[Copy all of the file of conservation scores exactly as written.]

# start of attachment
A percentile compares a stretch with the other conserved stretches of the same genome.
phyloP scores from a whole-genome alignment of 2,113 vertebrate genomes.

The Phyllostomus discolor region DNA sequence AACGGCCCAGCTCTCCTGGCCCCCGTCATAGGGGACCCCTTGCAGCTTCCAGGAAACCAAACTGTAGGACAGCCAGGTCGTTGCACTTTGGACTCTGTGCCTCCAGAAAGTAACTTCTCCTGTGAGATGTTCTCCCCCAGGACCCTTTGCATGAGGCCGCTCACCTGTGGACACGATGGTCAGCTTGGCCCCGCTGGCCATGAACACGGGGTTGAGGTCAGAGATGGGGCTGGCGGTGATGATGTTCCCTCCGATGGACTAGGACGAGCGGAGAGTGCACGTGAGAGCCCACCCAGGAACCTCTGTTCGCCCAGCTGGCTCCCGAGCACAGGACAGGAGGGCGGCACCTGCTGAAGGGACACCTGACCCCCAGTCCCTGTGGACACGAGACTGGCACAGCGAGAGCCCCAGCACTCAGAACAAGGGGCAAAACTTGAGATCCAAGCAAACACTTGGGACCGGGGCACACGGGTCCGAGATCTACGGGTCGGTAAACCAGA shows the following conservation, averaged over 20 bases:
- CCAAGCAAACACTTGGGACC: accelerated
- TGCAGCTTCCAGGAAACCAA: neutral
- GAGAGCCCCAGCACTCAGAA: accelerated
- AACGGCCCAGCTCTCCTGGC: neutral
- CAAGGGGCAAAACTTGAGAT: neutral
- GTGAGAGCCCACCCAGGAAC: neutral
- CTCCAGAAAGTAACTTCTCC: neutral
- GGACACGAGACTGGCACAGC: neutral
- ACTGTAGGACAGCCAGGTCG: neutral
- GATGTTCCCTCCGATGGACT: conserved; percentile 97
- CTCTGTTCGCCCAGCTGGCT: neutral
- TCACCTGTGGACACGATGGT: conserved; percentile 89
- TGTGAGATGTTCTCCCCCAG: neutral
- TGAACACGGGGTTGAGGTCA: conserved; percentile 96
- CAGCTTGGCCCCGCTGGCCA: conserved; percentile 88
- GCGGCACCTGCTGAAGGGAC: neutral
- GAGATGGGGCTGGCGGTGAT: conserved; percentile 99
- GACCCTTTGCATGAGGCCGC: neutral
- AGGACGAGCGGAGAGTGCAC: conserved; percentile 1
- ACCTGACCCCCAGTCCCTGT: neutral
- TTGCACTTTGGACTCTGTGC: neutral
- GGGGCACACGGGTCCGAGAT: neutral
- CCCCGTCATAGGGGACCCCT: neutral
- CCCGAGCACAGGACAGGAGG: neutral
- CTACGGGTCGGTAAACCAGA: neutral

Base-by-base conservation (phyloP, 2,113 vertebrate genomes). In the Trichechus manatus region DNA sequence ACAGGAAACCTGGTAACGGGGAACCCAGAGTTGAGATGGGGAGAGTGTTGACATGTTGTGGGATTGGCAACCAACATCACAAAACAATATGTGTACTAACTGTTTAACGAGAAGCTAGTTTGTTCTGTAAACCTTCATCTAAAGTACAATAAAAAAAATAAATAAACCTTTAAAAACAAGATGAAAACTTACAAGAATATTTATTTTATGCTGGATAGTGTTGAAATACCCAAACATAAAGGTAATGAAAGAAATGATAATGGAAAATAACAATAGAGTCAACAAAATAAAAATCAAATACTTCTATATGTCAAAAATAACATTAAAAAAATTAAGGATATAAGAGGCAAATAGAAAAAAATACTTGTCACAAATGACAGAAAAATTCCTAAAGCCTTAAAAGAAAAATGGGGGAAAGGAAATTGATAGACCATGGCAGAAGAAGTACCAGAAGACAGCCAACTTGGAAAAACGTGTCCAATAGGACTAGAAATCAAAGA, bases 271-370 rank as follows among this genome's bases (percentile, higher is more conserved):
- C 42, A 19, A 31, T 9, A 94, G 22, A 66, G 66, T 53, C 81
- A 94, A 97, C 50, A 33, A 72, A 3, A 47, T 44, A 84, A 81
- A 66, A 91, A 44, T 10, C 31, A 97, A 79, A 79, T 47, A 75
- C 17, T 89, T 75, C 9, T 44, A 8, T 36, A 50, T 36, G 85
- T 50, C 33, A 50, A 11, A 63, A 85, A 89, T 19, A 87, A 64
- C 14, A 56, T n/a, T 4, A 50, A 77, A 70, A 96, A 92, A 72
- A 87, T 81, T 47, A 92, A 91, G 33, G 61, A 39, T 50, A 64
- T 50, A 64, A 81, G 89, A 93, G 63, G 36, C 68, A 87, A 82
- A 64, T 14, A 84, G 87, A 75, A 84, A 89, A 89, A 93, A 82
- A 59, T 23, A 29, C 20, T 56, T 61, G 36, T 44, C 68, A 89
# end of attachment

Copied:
A percentile compares a stretch with the other conserved stretches of the same genome.
phyloP scores from a whole-genome alignment of 2,113 vertebrate genomes.

The Phyllostomus discolor region DNA sequence AACGGCCCAGCTCTCCTGGCCCCCGTCATAGGGGACCCCTTGCAGCTTCCAGGAAACCAAACTGTAGGACAGCCAGGTCGTTGCACTTTGGACTCTGTGCCTCCAGAAAGTAACTTCTCCTGTGAGATGTTCTCCCCCAGGACCCTTTGCATGAGGCCGCTCACCTGTGGACACGATGGTCAGCTTGGCCCCGCTGGCCATGAACACGGGGTTGAGGTCAGAGATGGGGCTGGCGGTGATGATGTTCCCTCCGATGGACTAGGACGAGCGGAGAGTGCACGTGAGAGCCCACCCAGGAACCTCTGTTCGCCCAGCTGGCTCCCGAGCACAGGACAGGAGGGCGGCACCTGCTGAAGGGACACCTGACCCCCAGTCCCTGTGGACACGAGACTGGCACAGCGAGAGCCCCAGCACTCAGAACAAGGGGCAAAACTTGAGATCCAAGCAAACACTTGGGACCGGGGCACACGGGTCCGAGATCTACGGGTCGGTAAACCAGA shows the following conservation, averaged over 20 bases:
- CCAAGCAAACACTTGGGACC: accelerated
- TGCAGCTTCCAGGAAACCAA: neutral
- GAGAGCCCCAGCACTCAGAA: accelerated
- AACGGCCCAGCTCTCCTGGC: neutral
- CAAGGGGCAAAACTTGAGAT: neutral
- GTGAGAGCCCACCCAGGAAC: neutral
- CTCCAGAAAGTAACTTCTCC: neutral
- GGACACGAGACTGGCACAGC: neutral
- ACTGTAGGACAGCCAGGTCG: neutral
- GATGTTCCCTCCGATGGACT: conserved; percentile 97
- CTCTGTTCGCCCAGCTGGCT: neutral
- TCACCTGTGGACACGATGGT: conserved; percentile 89
- TGTGAGATGTTCTCCCCCAG: neutral
- TGAACACGGGGTTGAGGTCA: conserved; percentile 96
- CAGCTTGGCCCCGCTGGCCA: conserved; percentile 88
- GCGGCACCTGCTGAAGGGAC: neutral
- GAGATGGGGCTGGCGGTGAT: conserved; percentile 99
- GACCCTTTGCATGAGGCCGC: neutral
- AGGACGAGCGGAGAGTGCAC: conserved; percentile 1
- ACCTGACCCCCAGTCCCTGT: neutral
- TTGCACTTTGGACTCTGTGC: neutral
- GGGGCACACGGGTCCGAGAT: neutral
- CCCCGTCATAGGGGACCCCT: neutral
- CCCGAGCACAGGACAGGAGG: neutral
- CTACGGGTCGGTAAACCAGA: neutral

Base-by-base conservation (phyloP, 2,113 vertebrate genomes). In the Trichechus manatus region DNA sequence ACAGGAAACCTGGTAACGGGGAACCCAGAGTTGAGATGGGGAGAGTGTTGACATGTTGTGGGATTGGCAACCAACATCACAAAACAATATGTGTACTAACTGTTTAACGAGAAGCTAGTTTGTTCTGTAAACCTTCATCTAAAGTACAATAAAAAAAATAAATAAACCTTTAAAAACAAGATGAAAACTTACAAGAATATTTATTTTATGCTGGATAGTGTTGAAATACCCAAACATAAAGGTAATGAAAGAAATGATAATGGAAAATAACAATAGAGTCAACAAAATAAAAATCAAATACTTCTATATGTCAAAAATAACATTAAAAAAATTAAGGATATAAGAGGCAAATAGAAAAAAATACTTGTCACAAATGACAGAAAAATTCCTAAAGCCTTAAAAGAAAAATGGGGGAAAGGAAATTGATAGACCATGGCAGAAGAAGTACCAGAAGACAGCCAACTTGGAAAAACGTGTCCAATAGGACTAGAAATCAAAGA, bases 271-370 rank as follows among this genome's bases (percentile, higher is more conserved):
- C 42, A 19, A 31, T 9, A 94, G 22, A 66, G 66, T 53, C 81
- A 94, A 97, C 50, A 33, A 72, A 3, A 47, T 44, A 84, A 81
- A 66, A 91, A 44, T 10, C 31, A 97, A 79, A 79, T 47, A 75
- C 17, T 89, T 75, C 9, T 44, A 8, T 36, A 50, T 36, G 85
- T 50, C 33, A 50, A 11, A 63, A 85, A 89, T 19, A 87, A 64
- C 14, A 56, T n/a, T 4, A 50, A 77, A 70, A 96, A 92, A 72
- A 87, T 81, T 47, A 92, A 91, G 33, G 61, A 39, T 50, A 64
- T 50, A 64, A 81, G 89, A 93, G 63, G 36, C 68, A 87, A 82
- A 64, T 14, A 84, G 87, A 75, A 84, A 89, A 89, A 93, A 82
- A 59, T 23, A 29, C 20, T 56, T 61, G 36, T 44, C 68, A 89